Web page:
Examined whether it was possible to accurately classify Younger Adults (YA) and Older Adults (OA) voxel patterns for different levels of face trustworthiness in a composite reward region composed of individual regions showing sensitivity to trustworthiness in previous research, as well as in FFA and primary visual cortex, not discussed in this Short Commentary. They tested their hypotheses using both Linear Discriminant (LDA) and Support Vector Machine (SVM) classification models to demonstrate the generality of the effects. Permutation testing was employed to assess the model’s performance.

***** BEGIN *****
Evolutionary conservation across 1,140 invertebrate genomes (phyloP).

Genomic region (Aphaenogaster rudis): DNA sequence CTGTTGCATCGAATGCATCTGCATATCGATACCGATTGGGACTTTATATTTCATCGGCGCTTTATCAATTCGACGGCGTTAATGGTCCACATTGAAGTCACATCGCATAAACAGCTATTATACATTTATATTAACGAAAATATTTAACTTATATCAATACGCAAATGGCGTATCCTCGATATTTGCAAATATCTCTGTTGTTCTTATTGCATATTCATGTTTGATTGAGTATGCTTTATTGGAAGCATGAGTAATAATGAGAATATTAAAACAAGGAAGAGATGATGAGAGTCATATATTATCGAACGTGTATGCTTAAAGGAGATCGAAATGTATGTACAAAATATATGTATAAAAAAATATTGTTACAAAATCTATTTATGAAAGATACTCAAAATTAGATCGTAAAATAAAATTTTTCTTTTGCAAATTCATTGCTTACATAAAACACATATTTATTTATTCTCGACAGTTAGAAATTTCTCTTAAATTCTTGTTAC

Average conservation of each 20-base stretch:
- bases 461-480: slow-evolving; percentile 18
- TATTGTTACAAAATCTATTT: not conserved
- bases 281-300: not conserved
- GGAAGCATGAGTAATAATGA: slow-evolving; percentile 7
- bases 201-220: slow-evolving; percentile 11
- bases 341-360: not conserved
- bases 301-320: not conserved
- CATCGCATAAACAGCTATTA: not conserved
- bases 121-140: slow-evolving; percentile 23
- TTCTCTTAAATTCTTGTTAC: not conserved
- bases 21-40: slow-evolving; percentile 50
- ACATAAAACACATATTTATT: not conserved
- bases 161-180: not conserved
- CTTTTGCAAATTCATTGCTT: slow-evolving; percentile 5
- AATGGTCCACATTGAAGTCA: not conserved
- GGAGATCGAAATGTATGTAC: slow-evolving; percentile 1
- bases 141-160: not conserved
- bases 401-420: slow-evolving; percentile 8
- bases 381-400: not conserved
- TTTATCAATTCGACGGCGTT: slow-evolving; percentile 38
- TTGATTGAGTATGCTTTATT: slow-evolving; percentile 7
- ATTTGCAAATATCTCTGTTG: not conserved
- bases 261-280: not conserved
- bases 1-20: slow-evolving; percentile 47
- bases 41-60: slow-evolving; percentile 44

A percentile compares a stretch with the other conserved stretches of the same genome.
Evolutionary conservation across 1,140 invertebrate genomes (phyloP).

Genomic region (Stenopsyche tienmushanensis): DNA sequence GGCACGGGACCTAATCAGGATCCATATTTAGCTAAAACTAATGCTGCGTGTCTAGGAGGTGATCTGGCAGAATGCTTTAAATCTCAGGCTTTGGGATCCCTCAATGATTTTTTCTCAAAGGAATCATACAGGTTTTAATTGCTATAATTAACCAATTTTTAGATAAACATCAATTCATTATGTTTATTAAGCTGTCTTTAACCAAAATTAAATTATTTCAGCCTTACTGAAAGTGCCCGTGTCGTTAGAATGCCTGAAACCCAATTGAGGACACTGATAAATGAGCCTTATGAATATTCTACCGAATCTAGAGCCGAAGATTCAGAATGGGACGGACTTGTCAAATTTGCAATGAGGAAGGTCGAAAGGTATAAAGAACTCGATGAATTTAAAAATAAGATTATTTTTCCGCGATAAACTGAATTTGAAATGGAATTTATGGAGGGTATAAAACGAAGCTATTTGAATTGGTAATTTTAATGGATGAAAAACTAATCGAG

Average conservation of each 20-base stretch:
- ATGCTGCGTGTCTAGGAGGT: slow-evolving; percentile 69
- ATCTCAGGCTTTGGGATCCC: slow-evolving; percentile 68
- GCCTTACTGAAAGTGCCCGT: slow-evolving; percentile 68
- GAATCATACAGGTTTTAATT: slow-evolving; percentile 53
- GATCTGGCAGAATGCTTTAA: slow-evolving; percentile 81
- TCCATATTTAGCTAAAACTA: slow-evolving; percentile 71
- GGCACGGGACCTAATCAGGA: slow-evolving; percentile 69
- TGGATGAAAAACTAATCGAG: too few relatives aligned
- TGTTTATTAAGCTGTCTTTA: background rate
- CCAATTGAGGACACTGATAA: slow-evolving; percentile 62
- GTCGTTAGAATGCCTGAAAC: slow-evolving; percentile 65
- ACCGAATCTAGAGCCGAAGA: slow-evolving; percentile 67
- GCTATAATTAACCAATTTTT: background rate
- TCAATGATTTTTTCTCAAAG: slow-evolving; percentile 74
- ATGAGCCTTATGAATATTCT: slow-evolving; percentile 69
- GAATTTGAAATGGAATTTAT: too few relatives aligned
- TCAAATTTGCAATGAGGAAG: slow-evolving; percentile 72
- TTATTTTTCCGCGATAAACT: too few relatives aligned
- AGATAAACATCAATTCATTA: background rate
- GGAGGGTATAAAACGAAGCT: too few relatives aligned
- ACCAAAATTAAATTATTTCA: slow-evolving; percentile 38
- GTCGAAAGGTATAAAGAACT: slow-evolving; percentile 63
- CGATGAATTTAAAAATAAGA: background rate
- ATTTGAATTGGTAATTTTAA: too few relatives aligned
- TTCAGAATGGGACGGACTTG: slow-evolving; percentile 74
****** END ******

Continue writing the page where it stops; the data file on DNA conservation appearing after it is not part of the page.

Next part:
As predicted, both LDA and SVM accurately classified the voxel patterns for high, medium and low trustworthy faces in a composite reward region for both Younger Adults (YA) and Older Adults (OA). These results are consistent with metaanalyses that showed sensitivity of Younger Adults (YA) activation levels to face trustworthiness in several reward regions. They are also consistent with the finding that Older Adults (OA) activation levels in individual reward regions varied significantly with face trustworthiness. However, in contrast to that study’s finding that neural activation levels were more sensitive to variations in face trustworthiness for Older Adults (OA) than Younger Adults (YA); both LDA and SVM categorized voxel patterns in the composite reward region more accurately for Younger Adults (YA) than Older Adults (OA),as predicted. Thus, reward-region activation levels are more diagnostic of varying levels of face trustworthiness for Older Adults (OA) than Younger Adults (YA), perhaps because Older Adults (OA) are more aroused by trustworthiness information than Younger Adults(YA) when faces include older exemplars. On the other hand, reward-region activation patterns are more diagnostic for Younger Adults (YA) than Older Adults (OA), perhaps because Older Adults (OA) neural dedifferentiation diminishes neuronal representational content. The finding that activation levels discriminated Older Adults (OA)’ neural responses to face trustworthiness in reward regions better than Younger Adults (YA) responses, while the reverse was true for voxel pattern analysis, raised the question of which method is best. The authors argued that the answer to this question should be determined by which best predicts behavioral data [8,9]. The block design used in their data set did not enable them to determine whether activation levels and/or voxel patterns predicted their behavioral measure of trustworthy ratings and whether there was an age-related dissociation in the predictive validity of these neural measures. Future research should employ an event related design that can answer such questions For example, research is needed to determine whether the behavioral dedifferentiation that is shown in in Older Adults (OA) ratings of face trustworthiness is tied to age differences in the level of neural activation in relevant brain regions and/or to voxel patterns. Measures that integrate patterns and levels may provide even more sensitive neural discrimination of face trustworthiness and behavioral predictions than either neural signal alone, and this multi-method approach Older Adults (OA) is likely to be valuable beyond the study of age differences.